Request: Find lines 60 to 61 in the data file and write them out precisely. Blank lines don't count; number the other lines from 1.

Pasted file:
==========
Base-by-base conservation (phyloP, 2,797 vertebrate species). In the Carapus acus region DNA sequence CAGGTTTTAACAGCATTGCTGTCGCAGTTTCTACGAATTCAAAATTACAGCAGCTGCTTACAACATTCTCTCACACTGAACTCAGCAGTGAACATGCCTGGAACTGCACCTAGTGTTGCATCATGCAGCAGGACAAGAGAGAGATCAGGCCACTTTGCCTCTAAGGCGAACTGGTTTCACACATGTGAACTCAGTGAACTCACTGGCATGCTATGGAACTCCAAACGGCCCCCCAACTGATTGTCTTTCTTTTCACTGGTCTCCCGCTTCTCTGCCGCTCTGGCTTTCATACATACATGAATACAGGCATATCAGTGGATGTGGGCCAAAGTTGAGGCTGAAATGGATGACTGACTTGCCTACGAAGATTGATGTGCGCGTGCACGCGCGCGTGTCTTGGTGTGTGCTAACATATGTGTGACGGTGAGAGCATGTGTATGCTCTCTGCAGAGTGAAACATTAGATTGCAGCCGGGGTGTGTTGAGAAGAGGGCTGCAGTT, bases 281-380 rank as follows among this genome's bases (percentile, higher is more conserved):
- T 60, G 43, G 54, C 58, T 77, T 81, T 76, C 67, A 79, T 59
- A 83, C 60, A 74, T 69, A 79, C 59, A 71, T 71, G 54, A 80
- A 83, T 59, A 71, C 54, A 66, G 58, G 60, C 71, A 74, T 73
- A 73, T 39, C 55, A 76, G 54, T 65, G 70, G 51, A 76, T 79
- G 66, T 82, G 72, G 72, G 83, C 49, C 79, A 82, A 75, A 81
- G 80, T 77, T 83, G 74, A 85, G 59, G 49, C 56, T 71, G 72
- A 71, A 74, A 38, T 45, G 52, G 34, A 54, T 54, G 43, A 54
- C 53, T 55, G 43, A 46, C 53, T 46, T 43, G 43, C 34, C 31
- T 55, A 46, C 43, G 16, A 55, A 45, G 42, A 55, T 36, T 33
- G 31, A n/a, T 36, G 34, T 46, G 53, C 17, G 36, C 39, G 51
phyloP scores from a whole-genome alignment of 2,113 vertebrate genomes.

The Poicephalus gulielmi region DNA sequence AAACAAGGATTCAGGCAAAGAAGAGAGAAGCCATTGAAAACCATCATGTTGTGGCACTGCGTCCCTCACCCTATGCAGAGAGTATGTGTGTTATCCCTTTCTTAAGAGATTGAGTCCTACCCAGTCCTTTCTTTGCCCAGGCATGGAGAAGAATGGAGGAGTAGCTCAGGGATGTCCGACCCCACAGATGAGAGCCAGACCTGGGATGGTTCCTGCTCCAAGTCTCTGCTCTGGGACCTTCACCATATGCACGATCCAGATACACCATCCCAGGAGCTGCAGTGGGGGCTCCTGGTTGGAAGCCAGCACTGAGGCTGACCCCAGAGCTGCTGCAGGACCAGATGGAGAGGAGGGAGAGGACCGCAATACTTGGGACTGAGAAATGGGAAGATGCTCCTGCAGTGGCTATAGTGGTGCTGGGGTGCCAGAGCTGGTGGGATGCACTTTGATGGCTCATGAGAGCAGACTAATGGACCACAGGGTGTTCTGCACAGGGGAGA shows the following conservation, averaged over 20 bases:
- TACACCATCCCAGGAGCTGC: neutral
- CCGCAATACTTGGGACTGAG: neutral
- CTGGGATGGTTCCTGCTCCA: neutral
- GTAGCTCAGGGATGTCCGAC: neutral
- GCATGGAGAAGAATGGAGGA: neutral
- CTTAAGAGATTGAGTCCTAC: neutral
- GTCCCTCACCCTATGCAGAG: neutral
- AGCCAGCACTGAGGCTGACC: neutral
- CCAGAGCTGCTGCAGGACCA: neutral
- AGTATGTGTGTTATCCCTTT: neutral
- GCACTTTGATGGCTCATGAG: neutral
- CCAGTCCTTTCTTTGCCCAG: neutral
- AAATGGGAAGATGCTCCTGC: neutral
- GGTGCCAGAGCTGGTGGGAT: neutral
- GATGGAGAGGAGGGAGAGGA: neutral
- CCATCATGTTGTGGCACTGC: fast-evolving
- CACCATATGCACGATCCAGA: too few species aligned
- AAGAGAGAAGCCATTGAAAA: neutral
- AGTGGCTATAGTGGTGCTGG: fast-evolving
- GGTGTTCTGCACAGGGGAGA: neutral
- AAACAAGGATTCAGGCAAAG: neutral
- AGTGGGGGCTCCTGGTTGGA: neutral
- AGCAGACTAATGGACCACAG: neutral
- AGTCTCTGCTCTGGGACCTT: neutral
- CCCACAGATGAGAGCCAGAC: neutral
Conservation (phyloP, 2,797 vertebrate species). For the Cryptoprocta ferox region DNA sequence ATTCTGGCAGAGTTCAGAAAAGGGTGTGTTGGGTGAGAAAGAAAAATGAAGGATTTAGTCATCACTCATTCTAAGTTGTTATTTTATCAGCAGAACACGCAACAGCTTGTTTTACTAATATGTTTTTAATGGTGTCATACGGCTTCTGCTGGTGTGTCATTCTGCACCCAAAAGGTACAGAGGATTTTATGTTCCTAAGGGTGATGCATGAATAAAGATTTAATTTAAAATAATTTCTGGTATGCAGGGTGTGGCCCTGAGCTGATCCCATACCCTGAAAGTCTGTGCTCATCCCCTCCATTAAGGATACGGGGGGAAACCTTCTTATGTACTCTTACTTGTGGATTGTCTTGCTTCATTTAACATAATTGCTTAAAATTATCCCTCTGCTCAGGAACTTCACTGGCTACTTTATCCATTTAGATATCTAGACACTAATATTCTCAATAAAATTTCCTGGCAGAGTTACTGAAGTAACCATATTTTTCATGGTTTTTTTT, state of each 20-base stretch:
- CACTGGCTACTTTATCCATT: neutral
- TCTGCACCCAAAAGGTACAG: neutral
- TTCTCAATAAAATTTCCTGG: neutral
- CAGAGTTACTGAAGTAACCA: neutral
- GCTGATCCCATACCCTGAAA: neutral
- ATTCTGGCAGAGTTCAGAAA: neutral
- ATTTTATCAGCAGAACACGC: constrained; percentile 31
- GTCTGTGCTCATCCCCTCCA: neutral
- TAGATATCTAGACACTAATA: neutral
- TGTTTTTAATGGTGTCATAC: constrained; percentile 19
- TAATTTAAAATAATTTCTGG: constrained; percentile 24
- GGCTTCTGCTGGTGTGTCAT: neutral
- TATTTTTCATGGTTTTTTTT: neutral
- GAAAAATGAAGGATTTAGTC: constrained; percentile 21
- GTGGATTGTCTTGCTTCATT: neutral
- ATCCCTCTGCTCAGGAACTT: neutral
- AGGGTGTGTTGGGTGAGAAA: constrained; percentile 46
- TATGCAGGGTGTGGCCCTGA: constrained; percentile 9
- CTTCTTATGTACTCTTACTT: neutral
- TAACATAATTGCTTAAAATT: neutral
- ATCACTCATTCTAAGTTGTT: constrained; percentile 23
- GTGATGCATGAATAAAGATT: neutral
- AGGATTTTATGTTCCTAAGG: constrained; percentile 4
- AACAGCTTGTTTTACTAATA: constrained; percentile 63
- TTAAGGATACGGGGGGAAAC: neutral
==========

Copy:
- ATCACTCATTCTAAGTTGTT: constrained; percentile 23
- GTGATGCATGAATAAAGATT: neutral